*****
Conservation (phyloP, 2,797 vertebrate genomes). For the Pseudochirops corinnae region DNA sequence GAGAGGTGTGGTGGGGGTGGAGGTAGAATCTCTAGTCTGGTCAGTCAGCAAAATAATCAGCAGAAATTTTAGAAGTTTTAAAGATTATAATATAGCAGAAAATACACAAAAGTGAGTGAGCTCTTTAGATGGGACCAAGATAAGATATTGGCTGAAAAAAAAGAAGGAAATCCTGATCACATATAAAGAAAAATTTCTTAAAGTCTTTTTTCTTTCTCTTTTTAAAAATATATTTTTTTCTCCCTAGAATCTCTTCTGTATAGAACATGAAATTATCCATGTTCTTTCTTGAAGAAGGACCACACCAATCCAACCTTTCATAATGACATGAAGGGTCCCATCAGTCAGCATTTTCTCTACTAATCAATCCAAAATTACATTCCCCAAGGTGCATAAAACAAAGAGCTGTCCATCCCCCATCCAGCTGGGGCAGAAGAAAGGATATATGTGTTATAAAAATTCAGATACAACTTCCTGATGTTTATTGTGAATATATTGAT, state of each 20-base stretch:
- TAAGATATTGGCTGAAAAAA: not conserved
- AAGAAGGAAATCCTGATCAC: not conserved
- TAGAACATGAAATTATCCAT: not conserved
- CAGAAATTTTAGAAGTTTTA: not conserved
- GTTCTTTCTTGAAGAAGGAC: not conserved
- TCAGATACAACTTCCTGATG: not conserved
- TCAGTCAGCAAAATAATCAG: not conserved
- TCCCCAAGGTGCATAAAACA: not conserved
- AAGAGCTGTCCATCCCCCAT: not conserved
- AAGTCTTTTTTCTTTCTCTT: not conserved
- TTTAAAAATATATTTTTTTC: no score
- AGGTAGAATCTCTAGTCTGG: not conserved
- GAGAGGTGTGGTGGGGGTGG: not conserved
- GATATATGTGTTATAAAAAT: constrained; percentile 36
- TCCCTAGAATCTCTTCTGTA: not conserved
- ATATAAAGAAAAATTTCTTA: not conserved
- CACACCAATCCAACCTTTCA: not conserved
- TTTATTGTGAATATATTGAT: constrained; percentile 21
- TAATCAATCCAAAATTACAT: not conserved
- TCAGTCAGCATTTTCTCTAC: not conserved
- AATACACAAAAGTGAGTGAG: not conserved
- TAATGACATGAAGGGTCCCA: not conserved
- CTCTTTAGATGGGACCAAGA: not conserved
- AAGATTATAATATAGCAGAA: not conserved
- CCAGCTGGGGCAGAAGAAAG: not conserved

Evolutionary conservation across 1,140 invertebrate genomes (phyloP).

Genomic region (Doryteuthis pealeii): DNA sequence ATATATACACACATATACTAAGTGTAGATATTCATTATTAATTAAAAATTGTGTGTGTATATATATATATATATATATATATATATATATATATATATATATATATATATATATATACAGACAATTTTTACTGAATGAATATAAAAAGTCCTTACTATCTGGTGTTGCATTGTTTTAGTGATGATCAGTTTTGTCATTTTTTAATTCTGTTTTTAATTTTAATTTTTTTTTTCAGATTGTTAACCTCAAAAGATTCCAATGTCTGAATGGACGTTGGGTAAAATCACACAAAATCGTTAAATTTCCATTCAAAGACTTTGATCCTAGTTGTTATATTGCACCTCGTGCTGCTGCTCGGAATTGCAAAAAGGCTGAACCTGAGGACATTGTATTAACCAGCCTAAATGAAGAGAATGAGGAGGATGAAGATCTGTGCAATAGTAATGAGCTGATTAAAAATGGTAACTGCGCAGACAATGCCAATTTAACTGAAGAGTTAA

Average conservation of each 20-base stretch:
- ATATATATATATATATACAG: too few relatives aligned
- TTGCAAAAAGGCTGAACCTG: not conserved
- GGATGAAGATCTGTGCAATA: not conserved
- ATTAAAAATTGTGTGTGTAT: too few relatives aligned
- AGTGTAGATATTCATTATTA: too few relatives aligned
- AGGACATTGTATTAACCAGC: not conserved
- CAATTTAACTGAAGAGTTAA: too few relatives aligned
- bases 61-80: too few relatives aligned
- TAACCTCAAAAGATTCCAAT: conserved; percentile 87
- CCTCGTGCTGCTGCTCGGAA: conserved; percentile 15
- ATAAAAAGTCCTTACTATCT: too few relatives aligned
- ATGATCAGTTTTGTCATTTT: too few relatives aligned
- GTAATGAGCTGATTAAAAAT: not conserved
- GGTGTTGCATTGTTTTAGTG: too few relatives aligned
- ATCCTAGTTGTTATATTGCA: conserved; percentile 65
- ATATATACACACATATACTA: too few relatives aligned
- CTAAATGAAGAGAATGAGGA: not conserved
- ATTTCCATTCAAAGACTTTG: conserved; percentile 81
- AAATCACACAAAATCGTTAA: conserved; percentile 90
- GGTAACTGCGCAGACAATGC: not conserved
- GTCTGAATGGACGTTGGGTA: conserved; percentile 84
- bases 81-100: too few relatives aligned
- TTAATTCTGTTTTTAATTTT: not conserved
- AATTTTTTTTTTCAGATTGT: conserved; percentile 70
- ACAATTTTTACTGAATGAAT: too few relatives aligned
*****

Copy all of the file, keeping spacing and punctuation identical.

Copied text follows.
Conservation (phyloP, 2,797 vertebrate genomes). For the Pseudochirops corinnae region DNA sequence GAGAGGTGTGGTGGGGGTGGAGGTAGAATCTCTAGTCTGGTCAGTCAGCAAAATAATCAGCAGAAATTTTAGAAGTTTTAAAGATTATAATATAGCAGAAAATACACAAAAGTGAGTGAGCTCTTTAGATGGGACCAAGATAAGATATTGGCTGAAAAAAAAGAAGGAAATCCTGATCACATATAAAGAAAAATTTCTTAAAGTCTTTTTTCTTTCTCTTTTTAAAAATATATTTTTTTCTCCCTAGAATCTCTTCTGTATAGAACATGAAATTATCCATGTTCTTTCTTGAAGAAGGACCACACCAATCCAACCTTTCATAATGACATGAAGGGTCCCATCAGTCAGCATTTTCTCTACTAATCAATCCAAAATTACATTCCCCAAGGTGCATAAAACAAAGAGCTGTCCATCCCCCATCCAGCTGGGGCAGAAGAAAGGATATATGTGTTATAAAAATTCAGATACAACTTCCTGATGTTTATTGTGAATATATTGAT, state of each 20-base stretch:
- TAAGATATTGGCTGAAAAAA: not conserved
- AAGAAGGAAATCCTGATCAC: not conserved
- TAGAACATGAAATTATCCAT: not conserved
- CAGAAATTTTAGAAGTTTTA: not conserved
- GTTCTTTCTTGAAGAAGGAC: not conserved
- TCAGATACAACTTCCTGATG: not conserved
- TCAGTCAGCAAAATAATCAG: not conserved
- TCCCCAAGGTGCATAAAACA: not conserved
- AAGAGCTGTCCATCCCCCAT: not conserved
- AAGTCTTTTTTCTTTCTCTT: not conserved
- TTTAAAAATATATTTTTTTC: no score
- AGGTAGAATCTCTAGTCTGG: not conserved
- GAGAGGTGTGGTGGGGGTGG: not conserved
- GATATATGTGTTATAAAAAT: constrained; percentile 36
- TCCCTAGAATCTCTTCTGTA: not conserved
- ATATAAAGAAAAATTTCTTA: not conserved
- CACACCAATCCAACCTTTCA: not conserved
- TTTATTGTGAATATATTGAT: constrained; percentile 21
- TAATCAATCCAAAATTACAT: not conserved
- TCAGTCAGCATTTTCTCTAC: not conserved
- AATACACAAAAGTGAGTGAG: not conserved
- TAATGACATGAAGGGTCCCA: not conserved
- CTCTTTAGATGGGACCAAGA: not conserved
- AAGATTATAATATAGCAGAA: not conserved
- CCAGCTGGGGCAGAAGAAAG: not conserved

Evolutionary conservation across 1,140 invertebrate genomes (phyloP).

Genomic region (Doryteuthis pealeii): DNA sequence ATATATACACACATATACTAAGTGTAGATATTCATTATTAATTAAAAATTGTGTGTGTATATATATATATATATATATATATATATATATATATATATATATATATATATATATATACAGACAATTTTTACTGAATGAATATAAAAAGTCCTTACTATCTGGTGTTGCATTGTTTTAGTGATGATCAGTTTTGTCATTTTTTAATTCTGTTTTTAATTTTAATTTTTTTTTTCAGATTGTTAACCTCAAAAGATTCCAATGTCTGAATGGACGTTGGGTAAAATCACACAAAATCGTTAAATTTCCATTCAAAGACTTTGATCCTAGTTGTTATATTGCACCTCGTGCTGCTGCTCGGAATTGCAAAAAGGCTGAACCTGAGGACATTGTATTAACCAGCCTAAATGAAGAGAATGAGGAGGATGAAGATCTGTGCAATAGTAATGAGCTGATTAAAAATGGTAACTGCGCAGACAATGCCAATTTAACTGAAGAGTTAA

Average conservation of each 20-base stretch:
- ATATATATATATATATACAG: too few relatives aligned
- TTGCAAAAAGGCTGAACCTG: not conserved
- GGATGAAGATCTGTGCAATA: not conserved
- ATTAAAAATTGTGTGTGTAT: too few relatives aligned
- AGTGTAGATATTCATTATTA: too few relatives aligned
- AGGACATTGTATTAACCAGC: not conserved
- CAATTTAACTGAAGAGTTAA: too few relatives aligned
- bases 61-80: too few relatives aligned
- TAACCTCAAAAGATTCCAAT: conserved; percentile 87
- CCTCGTGCTGCTGCTCGGAA: conserved; percentile 15
- ATAAAAAGTCCTTACTATCT: too few relatives aligned
- ATGATCAGTTTTGTCATTTT: too few relatives aligned
- GTAATGAGCTGATTAAAAAT: not conserved
- GGTGTTGCATTGTTTTAGTG: too few relatives aligned
- ATCCTAGTTGTTATATTGCA: conserved; percentile 65
- ATATATACACACATATACTA: too few relatives aligned
- CTAAATGAAGAGAATGAGGA: not conserved
- ATTTCCATTCAAAGACTTTG: conserved; percentile 81
- AAATCACACAAAATCGTTAA: conserved; percentile 90
- GGTAACTGCGCAGACAATGC: not conserved
- GTCTGAATGGACGTTGGGTA: conserved; percentile 84
- bases 81-100: too few relatives aligned
- TTAATTCTGTTTTTAATTTT: not conserved
- AATTTTTTTTTTCAGATTGT: conserved; percentile 70
- ACAATTTTTACTGAATGAAT: too few relatives aligned